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Scientists made an AI that reads your mind so it can generate portraits you’ll find attractive

A team of researchers recently developed a mind-reading AI that uses an individual’s personal preferences to generate portraits of attractive people who don’t exist.

Computer-generated beauty truly is in the AI of the beholder.

The big idea: Scientists from the University of Helsinki and the University of Copenhagen today published a paper detailing a system by which a brain-computer-interface is used to transmit data to an AI system which then interprets that data and uses it to train an image generator.

According to a press release from the University of Helsinki:

Initially, the researchers gave a generative adversarial neural network (GAN) the task of creating hundreds of artificial portraits. The images were shown, one at a time, to 30 volunteers who were asked to pay attention to faces they found attractive while their brain responses were recorded via electroencephalography (EEG) …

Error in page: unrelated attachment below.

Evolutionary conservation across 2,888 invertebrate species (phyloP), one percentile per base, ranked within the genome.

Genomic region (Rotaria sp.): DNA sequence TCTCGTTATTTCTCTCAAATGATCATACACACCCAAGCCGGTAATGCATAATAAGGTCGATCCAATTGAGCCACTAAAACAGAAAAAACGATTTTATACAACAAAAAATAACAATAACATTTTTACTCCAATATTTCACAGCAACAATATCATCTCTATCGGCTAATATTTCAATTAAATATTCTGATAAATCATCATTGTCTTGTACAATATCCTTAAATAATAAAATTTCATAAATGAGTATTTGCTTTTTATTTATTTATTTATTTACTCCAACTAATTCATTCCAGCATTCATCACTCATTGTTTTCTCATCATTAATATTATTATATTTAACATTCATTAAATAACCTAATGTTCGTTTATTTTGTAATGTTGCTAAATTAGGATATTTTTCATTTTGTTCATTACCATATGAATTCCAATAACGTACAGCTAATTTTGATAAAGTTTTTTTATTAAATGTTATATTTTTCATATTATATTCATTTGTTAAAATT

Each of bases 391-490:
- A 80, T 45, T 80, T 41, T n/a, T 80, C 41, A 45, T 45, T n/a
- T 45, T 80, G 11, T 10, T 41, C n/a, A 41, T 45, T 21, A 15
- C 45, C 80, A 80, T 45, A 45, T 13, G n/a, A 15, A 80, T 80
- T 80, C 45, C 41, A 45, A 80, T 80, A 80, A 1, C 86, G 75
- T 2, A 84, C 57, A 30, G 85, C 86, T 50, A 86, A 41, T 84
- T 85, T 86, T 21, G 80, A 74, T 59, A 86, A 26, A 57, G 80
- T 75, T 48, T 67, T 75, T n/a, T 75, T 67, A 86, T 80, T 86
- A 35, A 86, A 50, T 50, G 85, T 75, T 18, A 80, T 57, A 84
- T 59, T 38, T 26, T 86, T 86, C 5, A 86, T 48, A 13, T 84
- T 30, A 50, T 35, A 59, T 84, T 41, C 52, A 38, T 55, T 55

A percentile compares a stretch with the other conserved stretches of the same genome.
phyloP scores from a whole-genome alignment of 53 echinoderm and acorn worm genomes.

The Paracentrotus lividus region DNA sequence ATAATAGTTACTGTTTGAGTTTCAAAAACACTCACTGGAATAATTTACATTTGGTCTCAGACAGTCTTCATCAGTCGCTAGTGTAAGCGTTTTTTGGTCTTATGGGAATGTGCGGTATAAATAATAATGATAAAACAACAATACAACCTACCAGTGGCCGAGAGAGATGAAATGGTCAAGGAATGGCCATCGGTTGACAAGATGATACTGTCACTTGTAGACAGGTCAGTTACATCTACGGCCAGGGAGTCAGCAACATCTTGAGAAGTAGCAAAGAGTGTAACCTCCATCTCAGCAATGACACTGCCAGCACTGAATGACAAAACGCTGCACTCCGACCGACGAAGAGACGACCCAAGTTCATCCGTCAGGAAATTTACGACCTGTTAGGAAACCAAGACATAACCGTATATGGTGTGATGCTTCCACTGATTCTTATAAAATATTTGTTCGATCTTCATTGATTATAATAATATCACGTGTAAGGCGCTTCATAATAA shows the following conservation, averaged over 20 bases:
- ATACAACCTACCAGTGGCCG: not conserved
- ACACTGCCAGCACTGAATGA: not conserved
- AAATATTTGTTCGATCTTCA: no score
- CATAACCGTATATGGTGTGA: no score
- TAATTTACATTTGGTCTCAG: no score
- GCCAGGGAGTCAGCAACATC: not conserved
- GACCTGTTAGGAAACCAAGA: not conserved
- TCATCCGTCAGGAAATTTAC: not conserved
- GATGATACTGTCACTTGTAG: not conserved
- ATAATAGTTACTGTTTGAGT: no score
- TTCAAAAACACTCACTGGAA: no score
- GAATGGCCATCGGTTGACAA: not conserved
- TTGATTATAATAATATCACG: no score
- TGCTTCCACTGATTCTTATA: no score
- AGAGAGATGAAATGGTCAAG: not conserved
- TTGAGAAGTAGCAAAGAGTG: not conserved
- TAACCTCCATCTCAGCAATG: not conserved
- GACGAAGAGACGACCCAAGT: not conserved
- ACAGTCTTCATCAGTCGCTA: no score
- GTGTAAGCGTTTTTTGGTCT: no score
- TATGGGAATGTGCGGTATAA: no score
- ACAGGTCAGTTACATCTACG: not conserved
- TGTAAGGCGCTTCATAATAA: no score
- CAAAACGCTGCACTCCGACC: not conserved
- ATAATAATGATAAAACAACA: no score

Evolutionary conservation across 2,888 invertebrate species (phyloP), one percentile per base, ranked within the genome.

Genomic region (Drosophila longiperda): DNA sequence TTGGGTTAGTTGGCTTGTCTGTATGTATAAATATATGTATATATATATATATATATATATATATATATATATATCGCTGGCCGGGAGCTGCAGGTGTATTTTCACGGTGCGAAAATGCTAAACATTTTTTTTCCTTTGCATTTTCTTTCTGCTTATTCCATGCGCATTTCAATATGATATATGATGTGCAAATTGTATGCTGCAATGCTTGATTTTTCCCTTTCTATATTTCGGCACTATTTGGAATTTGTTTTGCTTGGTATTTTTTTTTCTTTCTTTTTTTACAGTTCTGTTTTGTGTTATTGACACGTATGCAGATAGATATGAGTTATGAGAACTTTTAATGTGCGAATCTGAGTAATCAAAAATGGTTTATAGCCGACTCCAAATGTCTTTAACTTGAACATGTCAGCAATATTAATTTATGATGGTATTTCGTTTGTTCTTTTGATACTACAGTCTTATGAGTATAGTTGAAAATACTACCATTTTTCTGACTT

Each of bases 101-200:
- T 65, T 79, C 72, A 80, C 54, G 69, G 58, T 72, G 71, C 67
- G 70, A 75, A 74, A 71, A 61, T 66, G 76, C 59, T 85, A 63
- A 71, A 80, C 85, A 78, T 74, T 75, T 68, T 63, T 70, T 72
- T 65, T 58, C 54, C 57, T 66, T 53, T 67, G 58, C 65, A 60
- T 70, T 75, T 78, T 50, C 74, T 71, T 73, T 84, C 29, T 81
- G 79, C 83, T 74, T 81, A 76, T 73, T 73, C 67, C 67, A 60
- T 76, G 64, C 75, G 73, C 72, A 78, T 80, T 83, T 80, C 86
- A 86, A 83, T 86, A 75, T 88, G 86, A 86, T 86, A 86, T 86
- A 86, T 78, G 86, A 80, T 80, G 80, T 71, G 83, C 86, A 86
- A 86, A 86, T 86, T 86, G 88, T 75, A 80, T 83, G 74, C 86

The researchers analysed the EEG data with machine learning techniques, connecting individual EEG data through a brain-computer-interface (BCI) to a generative neural network.

Once the user’s preferences were interpreted, the machine then generated a new series of images, tweaked to be more attractive to the individual whose data it was trained on. Upon review, the researchers found that 80% of the personalized images generated by the machines stood up to the attractiveness test.

Background: Sentiment analysis is a big deal in AI, but this is a bit different. Typically, machine learning systems designed to observe human sentiment use cameras and rely on facial recognition. That makes them unreliable for use with the general public, at best.